U.S. gas prices are soaring as summer heats

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5 minutes
U.S. gas prices are soaring as summer heats

Natural gasoline prices are approaching the summer air conditioned season nearly twice as high as they were a year ago.

The demand for fuel is increasing as markets reopen and as Americans dial down their thermostats for what is expected to be a hot summer. Meanwhile, U.S. producers have stuck to the skimpy drilling plans they wrote out when prices were lower, eliminating the glut which kept them depressed.

Foreign natural-gas futures ended on Friday at $3.215 per million British thermal units, up 96% from a year ago and the highest price since 2017 has settled into summer. Futures traded just higher when it was earlier in the month — and regional spot prices increased. Analysts expect prices to be even higher later in the year when it is time to fire up furnaces.

It is not just in the United States where gas is running high. The Dutch Gas Futures, a barometer for prices in western Europe, have more than doubled since February to multi-year highs over the past year, including a sharp rise since February. In Asia, chilled natural gas is fetching more than five times what it did in June, beckoning tankers filled with imported liquefied shale gas across the Pacific.

More expensive natural gas has stoked the demand in international markets for coal, with which gas competes to fuel power plants. The futures prices for thermal coal loaded at a terminal in Newcastle, Australia have more than doubled from a year ago. The benchmark price has upped over the past month to 27% and has not been so high in a year in nearly a decade.

If the rates stay higher, Americans can expect bigger utility bills. The e-learning from home class could feel a pinch in me. The pandemic who have cooled home office electronics and heated they would normally be away at work when they have been at home.

Besides being consumed to generate electricity and for hot showers and cooking, natural gas is burned in large volumes to make plastic, fertilizer, steel and cement. In gauging inflation, property prices do not consider and issue rates too because of these factors. However, rising gas prices add to the costs of producing ranaway goods at a time when there are the possibilities for more inflation.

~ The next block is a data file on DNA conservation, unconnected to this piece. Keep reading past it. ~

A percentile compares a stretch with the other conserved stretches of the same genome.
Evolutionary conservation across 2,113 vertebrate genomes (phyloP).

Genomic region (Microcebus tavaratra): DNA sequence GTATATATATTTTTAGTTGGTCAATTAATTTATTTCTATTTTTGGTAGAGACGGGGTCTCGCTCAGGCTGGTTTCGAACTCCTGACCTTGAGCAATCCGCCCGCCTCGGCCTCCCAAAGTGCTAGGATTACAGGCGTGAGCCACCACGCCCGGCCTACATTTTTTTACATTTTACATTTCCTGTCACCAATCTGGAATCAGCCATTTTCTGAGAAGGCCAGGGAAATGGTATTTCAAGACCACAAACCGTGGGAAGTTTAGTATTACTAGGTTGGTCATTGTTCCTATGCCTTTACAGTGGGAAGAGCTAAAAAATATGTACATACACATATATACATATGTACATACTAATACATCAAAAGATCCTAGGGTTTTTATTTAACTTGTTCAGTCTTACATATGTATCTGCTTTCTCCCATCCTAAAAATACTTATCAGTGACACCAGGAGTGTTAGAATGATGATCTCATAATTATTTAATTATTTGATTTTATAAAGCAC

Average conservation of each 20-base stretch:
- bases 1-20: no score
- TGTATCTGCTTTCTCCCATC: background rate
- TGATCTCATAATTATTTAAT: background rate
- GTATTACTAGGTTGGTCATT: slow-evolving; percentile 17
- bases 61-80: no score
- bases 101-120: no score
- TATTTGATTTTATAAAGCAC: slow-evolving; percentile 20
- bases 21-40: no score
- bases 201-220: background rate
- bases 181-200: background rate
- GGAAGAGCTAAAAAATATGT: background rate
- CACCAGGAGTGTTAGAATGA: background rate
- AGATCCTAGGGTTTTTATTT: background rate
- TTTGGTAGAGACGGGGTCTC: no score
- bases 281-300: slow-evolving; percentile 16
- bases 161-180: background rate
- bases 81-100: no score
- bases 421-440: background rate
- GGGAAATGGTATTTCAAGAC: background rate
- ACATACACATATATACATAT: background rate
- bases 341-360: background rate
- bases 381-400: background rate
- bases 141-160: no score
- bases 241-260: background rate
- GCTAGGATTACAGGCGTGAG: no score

These are the consequences of the underinvestment we've experienced in industrial gas, said Colin Fenton, chairman of investment banking at Houston's Tudor, Pickering, Holt Co. What's significant is that these prices are happening with the natural demand, more than a quarter of the market, so early in its recovery.

In December 2019, the U.S. natural-gas output peaked in November 2019. March marked the 11th straight month in which production dropped in the 48 contiguous states according to the U.S. Energy Information Administration. There are now only five more rigs drilling for gas than the 92 operating as of March, according to the Oil-Solution Service Firm.

The Appalachian energy producers that control the country's gas spigots have taken a cautious approach to reopening the wells they closed last spring when prices of pandemic sank. Drillers in the Haynesville shale that straddles Texas and Louisiana have been slow to tap their reserve of wells that have been drilled but not yet fracked to start them flowing.

Gas producers had suffered for years from the prevailing prices caused by their own backers of low prices. Investors and analysts pressured producers to focus less on expanding volume and more on profitability.

The reward has been the increase of stock prices. Production share of gas producers and a half years is shortened by the fact that some of the best performers in the 'both and out of the three months below, respectively up more than 40%.

A cold start to winter threatened to leave the country's gas stored caverns filled until February when it will be liquidated. The demand for heat reached the same time that many flow-starchy wells stopped flowing.

Overseas buyers are clamoring for shale gas to restock depleted inventories after cancelling cargoes a year ago. With the opening of a new pipeline system south of the border, the demand from Mexico has increased. Drought has made up for more energy in the west U.S. and it is being used to cool homes and businesses during the heat wave that last week pushed temperatures above 100 degrees in Phoenix, Las Vegas and Los Angeles.

All demand has meant smaller injections into the U.S. stockpiles, which usually appear in the spring and summer before winter when demand usually outstrips production. In November, U.S. gas inventories, which blemmed near all-time highs, are now 16% below the last year's levels and 4.9% less than the five-year average for this time of year.

In the past we had these demand gains, but they were all overpowered by production increases, said Kent Bayazitoglu, who tracks supplies for Baker O'Brien Inc., an energy consulting firm. Also, we don't have those anymore.

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